call LoadImage

; fix stack back to before last API call
mov esp, ebx

; replace id1 with id2 and call again
mov [ebx+4], id2
call LoadImage
.
.
.


And yeah, its just a few pushes, but if I dont mess around enough
with this kind of code I wont have a clue as to how to really optimize
the code that really needs it. In my book the more tricks you can
pull from your hat, the better off you will be in the long run :alright:.


...something could (theoretically) have interrupted your thread and
trashed the stack parms in the meanwhile


Hmm, actuall I dont understand this point. If something interrupts my
thread, how does that affect my stack? Would not the same
argument apply for regular based calls? Like take the 1st example and
dont mess with the stack, but force an interrupt:

push LR_DEFAULTCOLOR
push 0
push 0
push IMAGE_BITMAP
push id1
push hInstance
; <-- interrupt
call LoadImage

Could not the same thing happen here as well? If not whats the
difference between this and the one that modifies the stack? Looks
to me like they both do...
Posted on 2002-07-18 21:44:49 by Graebel
Well... it wouldn't happen with a "normal" program, because there you only have
data at "esp+xx" - while your method of stackfiddling has a (very small) timeframe
where you have data at "esp-xx" ("unallocated" stack space). Now I don't really
think that windows will mess with your stack, interrupts should have their own
ring0 stacks and such, and I don't think debuggers these days have a need to
store stuff temporarily in the user stack - but one never knows :).
Posted on 2002-07-18 22:24:11 by f0dder
Well I can kindof understand what your saying. However I guess I dont yet
see where the problem might be. Consider:



WndProc proc uses ebx hWnd:dword, uMsg:dword, wParam:dword, lParam:dword
; initial api call
push LR_DEFAULTCOLOR
push 0
push 0
push IMAGE_BITMAP
push id1
push hInstance
<POINT1>
; <-- save ESP here
mov ebx, esp
call LoadImage

; fix stack back to before last API call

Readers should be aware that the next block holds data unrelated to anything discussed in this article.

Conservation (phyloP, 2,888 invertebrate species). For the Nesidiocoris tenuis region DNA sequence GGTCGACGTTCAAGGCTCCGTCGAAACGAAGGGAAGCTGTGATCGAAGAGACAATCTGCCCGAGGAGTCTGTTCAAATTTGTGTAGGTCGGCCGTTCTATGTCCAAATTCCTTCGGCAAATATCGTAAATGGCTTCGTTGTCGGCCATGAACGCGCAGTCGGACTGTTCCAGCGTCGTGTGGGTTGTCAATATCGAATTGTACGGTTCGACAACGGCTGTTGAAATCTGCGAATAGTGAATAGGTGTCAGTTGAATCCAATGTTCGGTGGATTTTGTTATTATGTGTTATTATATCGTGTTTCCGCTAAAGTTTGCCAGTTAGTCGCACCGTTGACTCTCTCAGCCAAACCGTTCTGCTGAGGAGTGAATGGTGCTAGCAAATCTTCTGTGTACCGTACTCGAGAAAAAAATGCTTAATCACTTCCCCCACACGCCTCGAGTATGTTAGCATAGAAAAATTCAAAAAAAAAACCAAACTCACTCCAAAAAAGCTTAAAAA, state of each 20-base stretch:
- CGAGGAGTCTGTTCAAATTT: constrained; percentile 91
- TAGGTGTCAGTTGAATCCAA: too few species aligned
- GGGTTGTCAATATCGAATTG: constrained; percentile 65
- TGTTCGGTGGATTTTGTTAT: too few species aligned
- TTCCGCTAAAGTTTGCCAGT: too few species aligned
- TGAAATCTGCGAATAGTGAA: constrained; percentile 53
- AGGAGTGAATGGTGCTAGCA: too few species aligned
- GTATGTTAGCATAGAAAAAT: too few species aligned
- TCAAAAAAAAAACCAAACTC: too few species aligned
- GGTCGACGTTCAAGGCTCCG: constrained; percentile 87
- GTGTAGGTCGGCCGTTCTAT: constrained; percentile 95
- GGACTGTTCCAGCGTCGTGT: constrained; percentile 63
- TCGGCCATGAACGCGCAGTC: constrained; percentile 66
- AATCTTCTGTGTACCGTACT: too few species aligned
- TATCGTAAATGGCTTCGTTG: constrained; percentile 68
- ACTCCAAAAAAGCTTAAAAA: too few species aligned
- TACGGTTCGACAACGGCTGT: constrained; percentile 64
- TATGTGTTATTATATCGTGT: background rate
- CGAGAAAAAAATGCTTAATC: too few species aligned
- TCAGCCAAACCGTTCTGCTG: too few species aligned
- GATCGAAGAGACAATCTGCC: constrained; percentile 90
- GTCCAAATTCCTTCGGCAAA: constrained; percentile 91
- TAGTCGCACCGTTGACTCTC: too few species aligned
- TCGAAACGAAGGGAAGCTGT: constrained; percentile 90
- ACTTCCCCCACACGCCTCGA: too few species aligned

; <POINT2>
mov esp, ebx
; <POINT3>

; replace id1 with id2 and call again
mov [ebx+4], id2
call LoadImage


If I get interrupted right before I modify the stack <POINT2> then it would be the
same as if it was interrupted in any normal program and nothing should happen
because the stack is balanced.

If I get interrupted right after at <POINT3> then to the other program it would look
the same as if I had been interupted at <POINT1> right? To me this looks like it
could happen even if I was not modifying the stack at all.

To me, either way, this type of code looks the same as any other normal series
of events a program goes through so if it works in one dont see a reason why it
wouldnt in the other...
:confused:
Posted on 2002-07-18 22:41:01 by Graebel
If you get interrupted at POINT1, no harm done, as all the
values on your stack are above the stack pointer. Other code
pushing values will not interfere with your stack contents.
If you get interrupted at POINT2, you have data on the stack
that are below the stack pointer - other code doing push would
trash your values on the stack. Perhaps this isn't very likely
to happen (was in the DOS days though), but I'm not taking any
chances in *my* code :). Also, what if the proc you're calling
has modified the parms on the stack? It's quite legal to do so,
and I do it often in my code to avoid temporary local variables
etc. And just because API calls don't do it now, nobody says
they can't do it in the future - save a few clocks but risk
your app breaking on a different windows build, is it worth it?
Of course it can be done when calling your own procs where you
know time is critical, but imho if time is so critical, you ought
to not be calling a proc, but rather using a macro, or restructure
your program.
Posted on 2002-07-18 22:50:26 by f0dder
Ahh, I had not considered the case where the API (or other) might
modify the stack variables itself. I can see where this would be
both practical and useful.

Thanks f0dder, learned a good deal on the inner workings of things
and I did end up with a new trick :grin:

Oh yes, and thank you also chorus. I have not had alot of luck in
understanding lea. I knew the bare basics on it but was never able
to use it to its full potential. And whats even better, after a couple
of minutes of running those variables around in my head, I actually
understood both of those. I like the second example better myself.
Posted on 2002-07-18 23:12:52 by Graebel